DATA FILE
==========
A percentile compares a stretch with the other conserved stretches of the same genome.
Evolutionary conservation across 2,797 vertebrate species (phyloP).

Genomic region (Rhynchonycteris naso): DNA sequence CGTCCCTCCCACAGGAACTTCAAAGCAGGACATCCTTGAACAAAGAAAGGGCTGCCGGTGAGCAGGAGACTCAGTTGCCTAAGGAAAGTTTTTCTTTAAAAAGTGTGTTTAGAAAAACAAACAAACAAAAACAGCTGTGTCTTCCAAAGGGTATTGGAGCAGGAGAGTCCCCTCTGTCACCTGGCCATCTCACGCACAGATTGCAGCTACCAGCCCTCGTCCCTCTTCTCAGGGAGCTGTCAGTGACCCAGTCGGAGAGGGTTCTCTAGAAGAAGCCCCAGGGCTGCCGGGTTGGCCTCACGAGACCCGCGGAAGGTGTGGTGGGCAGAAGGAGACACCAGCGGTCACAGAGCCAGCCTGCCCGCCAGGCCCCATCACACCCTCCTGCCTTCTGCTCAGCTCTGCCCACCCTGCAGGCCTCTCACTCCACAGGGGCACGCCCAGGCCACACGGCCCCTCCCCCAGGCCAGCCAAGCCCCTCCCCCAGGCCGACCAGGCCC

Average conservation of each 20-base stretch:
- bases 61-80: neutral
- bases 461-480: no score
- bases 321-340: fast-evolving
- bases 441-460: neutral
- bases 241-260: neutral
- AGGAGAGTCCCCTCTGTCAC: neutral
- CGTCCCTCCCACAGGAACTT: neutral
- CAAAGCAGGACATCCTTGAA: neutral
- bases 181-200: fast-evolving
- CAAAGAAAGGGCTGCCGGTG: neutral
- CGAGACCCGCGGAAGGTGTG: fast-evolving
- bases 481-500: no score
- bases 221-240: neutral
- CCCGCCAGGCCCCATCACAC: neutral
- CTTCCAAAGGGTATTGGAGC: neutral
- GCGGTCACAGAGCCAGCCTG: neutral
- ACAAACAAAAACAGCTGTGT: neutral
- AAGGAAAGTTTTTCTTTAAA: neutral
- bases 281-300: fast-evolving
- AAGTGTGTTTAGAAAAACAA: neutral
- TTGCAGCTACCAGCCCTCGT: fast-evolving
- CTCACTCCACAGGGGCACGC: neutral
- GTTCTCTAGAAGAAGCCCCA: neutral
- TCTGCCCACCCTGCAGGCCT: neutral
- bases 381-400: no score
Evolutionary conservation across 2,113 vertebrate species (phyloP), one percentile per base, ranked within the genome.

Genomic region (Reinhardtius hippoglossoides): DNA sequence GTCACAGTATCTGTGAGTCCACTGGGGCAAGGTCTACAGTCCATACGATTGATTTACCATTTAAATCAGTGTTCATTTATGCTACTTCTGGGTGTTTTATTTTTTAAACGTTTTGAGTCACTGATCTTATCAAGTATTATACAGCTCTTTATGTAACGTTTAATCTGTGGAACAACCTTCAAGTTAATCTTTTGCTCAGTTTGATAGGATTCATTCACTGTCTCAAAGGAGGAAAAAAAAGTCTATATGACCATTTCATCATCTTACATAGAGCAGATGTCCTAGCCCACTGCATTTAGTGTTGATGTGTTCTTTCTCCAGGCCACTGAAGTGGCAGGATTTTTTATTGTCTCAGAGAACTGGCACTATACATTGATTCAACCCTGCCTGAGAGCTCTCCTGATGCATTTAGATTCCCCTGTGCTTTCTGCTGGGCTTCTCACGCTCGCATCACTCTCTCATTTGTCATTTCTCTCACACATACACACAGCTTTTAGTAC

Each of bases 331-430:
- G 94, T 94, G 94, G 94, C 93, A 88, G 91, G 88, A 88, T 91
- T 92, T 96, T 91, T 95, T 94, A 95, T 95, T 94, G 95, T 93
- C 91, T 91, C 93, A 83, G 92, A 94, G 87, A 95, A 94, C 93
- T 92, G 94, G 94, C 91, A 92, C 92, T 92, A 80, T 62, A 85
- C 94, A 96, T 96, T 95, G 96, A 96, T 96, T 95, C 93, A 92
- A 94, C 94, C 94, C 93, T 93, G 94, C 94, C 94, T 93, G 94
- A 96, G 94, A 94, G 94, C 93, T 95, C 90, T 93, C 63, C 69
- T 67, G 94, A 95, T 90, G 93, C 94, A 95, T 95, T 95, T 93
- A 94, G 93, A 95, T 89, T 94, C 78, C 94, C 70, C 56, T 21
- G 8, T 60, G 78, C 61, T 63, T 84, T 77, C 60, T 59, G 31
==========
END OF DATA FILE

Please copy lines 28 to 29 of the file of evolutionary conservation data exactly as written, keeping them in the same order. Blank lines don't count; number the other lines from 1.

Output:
- TCTGCCCACCCTGCAGGCCT: neutral
- bases 381-400: no score